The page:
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Letter, 9 April 1864, from an unknown Union officer named Andrew, stationed at Fort Scott, Arlington, Virginia, to his wife Sarah.

He asks about his children and adds that he has not received any letters from his wife.

] from Robert [-----] to his brother John about serving as a member of the provost guard for Winchester, Virginia. He also laments the destruction at Fredericksburg, Virginia, but expresses his belief that General Burnside's campaign will ultimately capture Richmond.

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The subject of the letter includes, the officers tooth ache and extraction, his wifes tooth extraction and gold filling, being charged in error for light blue military pants, studying field and light artillery, and the 1864 election of William Alfred Buckingham as Governor of Connecticut.

He provides a list of prices for goods in Winchester.

Robert comments that he is suffering from jaundice, but is getting better; notes that the guard arrested some cavalrymen for a disturbance in a barber shop; states that citizens seeking passes must take the oath of allegiance; and asks for a pair of boots.

Contains descriptions of the number of soldiers aboard ship, the James River and the shoreline along the James River, food and living conditions aboard ship, and participation in military operations south of the James River between Petersburg and Richmond.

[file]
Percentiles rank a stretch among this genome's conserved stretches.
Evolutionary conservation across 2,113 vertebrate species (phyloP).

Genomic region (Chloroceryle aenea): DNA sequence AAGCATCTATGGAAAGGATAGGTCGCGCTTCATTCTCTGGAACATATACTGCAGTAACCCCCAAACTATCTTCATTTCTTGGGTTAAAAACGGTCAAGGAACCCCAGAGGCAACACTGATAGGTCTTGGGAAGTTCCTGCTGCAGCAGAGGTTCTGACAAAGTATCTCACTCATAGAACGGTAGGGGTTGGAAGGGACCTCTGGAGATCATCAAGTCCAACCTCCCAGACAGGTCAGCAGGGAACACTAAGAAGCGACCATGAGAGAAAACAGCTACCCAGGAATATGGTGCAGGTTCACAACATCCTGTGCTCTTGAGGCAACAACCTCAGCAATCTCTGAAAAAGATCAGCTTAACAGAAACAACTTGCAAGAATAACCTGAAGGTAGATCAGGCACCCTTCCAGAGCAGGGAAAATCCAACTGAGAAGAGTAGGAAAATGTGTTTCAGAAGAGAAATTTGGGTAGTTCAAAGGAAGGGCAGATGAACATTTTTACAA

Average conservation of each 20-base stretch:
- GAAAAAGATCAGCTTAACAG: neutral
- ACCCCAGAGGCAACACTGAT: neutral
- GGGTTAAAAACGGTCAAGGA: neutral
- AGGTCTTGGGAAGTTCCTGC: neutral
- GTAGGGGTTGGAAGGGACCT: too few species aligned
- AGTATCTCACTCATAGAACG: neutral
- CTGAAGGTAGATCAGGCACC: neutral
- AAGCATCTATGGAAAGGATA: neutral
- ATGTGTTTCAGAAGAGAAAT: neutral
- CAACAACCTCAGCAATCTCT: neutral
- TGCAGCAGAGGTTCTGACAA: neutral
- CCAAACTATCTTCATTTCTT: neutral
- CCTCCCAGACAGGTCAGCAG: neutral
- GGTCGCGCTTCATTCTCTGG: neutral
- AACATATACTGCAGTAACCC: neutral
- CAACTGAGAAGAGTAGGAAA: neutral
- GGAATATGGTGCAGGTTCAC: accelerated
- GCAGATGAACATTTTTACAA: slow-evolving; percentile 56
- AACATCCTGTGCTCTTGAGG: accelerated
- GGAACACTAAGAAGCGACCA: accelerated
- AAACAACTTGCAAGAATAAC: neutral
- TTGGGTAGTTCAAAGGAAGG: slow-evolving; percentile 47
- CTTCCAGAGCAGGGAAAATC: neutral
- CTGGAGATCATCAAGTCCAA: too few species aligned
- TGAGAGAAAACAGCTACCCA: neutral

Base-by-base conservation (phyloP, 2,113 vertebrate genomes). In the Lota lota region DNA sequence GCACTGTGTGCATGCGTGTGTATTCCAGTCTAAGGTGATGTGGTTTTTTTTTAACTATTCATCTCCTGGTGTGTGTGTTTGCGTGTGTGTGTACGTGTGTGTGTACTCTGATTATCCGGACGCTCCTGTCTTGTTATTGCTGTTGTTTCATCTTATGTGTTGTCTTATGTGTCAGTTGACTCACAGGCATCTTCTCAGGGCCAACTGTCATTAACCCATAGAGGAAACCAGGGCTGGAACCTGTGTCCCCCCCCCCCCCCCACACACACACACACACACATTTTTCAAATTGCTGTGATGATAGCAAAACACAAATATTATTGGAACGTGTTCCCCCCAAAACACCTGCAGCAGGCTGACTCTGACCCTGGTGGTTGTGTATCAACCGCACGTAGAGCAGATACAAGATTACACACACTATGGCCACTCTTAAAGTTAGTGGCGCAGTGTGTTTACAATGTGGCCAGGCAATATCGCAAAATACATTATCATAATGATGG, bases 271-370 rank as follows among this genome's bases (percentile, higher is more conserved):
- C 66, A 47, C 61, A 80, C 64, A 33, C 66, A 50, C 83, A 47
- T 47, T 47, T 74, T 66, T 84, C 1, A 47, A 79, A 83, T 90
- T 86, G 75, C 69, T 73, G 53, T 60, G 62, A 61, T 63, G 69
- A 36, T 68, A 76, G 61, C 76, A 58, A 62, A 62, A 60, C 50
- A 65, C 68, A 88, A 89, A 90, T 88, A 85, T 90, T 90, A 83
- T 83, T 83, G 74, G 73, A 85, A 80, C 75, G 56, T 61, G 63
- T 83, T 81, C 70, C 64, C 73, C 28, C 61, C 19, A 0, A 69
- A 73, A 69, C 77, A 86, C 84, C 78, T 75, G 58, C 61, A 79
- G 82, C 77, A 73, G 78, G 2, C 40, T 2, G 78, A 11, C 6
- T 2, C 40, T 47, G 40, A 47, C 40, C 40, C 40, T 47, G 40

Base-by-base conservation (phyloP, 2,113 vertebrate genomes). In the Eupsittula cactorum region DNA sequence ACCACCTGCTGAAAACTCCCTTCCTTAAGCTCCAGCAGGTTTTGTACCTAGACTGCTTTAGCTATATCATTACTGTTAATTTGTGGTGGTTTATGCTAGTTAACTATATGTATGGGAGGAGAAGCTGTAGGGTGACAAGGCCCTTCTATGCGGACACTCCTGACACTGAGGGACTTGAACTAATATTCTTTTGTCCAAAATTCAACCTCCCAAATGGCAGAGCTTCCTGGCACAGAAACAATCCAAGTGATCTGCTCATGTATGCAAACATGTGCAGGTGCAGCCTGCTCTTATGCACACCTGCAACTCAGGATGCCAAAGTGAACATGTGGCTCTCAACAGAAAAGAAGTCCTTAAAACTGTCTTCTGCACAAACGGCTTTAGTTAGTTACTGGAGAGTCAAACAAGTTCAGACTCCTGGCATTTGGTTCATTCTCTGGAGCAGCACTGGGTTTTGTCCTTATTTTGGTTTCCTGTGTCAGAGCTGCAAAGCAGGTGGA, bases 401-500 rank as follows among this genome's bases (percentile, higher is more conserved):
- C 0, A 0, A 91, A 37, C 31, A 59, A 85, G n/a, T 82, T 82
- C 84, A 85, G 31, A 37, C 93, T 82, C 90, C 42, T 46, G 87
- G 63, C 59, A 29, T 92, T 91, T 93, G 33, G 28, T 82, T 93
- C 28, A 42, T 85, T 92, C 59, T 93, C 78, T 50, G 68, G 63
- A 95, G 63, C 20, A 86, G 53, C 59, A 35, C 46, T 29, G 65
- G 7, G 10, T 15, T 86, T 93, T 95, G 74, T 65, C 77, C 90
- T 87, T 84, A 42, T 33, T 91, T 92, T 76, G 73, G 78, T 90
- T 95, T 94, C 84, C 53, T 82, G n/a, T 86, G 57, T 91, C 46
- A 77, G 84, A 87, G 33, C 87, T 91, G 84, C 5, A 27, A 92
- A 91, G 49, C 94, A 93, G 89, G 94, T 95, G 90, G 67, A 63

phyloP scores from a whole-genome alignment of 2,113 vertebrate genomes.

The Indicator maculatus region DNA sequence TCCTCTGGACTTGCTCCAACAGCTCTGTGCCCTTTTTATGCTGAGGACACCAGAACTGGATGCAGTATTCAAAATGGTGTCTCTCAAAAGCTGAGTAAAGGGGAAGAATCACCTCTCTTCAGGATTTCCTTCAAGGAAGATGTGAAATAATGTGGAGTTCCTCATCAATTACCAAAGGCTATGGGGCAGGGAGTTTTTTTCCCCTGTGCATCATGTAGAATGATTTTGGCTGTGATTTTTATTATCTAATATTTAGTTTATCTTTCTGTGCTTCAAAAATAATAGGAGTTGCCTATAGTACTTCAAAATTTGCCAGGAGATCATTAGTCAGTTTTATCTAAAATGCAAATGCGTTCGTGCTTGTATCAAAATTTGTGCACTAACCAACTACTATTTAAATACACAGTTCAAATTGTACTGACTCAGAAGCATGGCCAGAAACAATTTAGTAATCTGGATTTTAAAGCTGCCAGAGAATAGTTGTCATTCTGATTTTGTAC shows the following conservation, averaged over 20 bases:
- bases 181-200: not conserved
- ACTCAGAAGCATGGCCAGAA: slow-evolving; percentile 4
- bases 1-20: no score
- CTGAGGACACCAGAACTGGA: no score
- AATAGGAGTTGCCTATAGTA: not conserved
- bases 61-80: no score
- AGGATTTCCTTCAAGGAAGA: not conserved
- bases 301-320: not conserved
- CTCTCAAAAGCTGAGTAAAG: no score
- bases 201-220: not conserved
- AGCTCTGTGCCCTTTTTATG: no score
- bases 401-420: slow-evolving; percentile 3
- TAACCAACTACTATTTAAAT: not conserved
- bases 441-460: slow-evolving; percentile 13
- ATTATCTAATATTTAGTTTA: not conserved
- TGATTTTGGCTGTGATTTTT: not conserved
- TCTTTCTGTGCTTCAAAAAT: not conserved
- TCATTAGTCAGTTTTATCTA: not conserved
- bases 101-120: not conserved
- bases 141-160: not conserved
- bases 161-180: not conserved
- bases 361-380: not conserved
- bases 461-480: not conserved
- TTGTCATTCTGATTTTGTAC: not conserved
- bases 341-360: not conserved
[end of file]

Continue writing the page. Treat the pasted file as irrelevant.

Letter, 5-, from a soldier in the 33rd Battery New York Battery Light Artillery, 3rd Division, 10th Army Corps, who was sailing up the James River on the ship Rip Van Winkle and subsequently fighting between Petersburg and Richmond. Letter, 23 July 1893, discusses the unveiling of the Confederate soldiers monument in Nottoway County, at which General Fitzhugh Lee (1835-1905) spoke. Letters, 1889-1896, from Fannie [-----] in Nottoway County, Virginia, to her relatives consisting of news of her family, information on her crops and livestock, and news of people in Nottoway County including deaths. C.; commenting on rumors of the death of Confederate General Joseph Johnston at the battle of Seven Pines (Fair Oaks); noting that the Confederates have improved in their treatment of Union wounded and prisoners; and complaining about an address given by Massachusetts Governor John Andrews, stating that Massachusetts men are fighting for the Union, not to abolish slavery. Letter, 8 June 1862, from Frank [-----], a Massachusetts soldier, to his brother, informing his brother that he is headed to the hospital in Washington D. Letter, 9 June 1862, from Newton [-----], Ropers Mills, Virginia, to his brother Robert, describing action in the battle of Seven Pines and Fair Oaks, Virginia.

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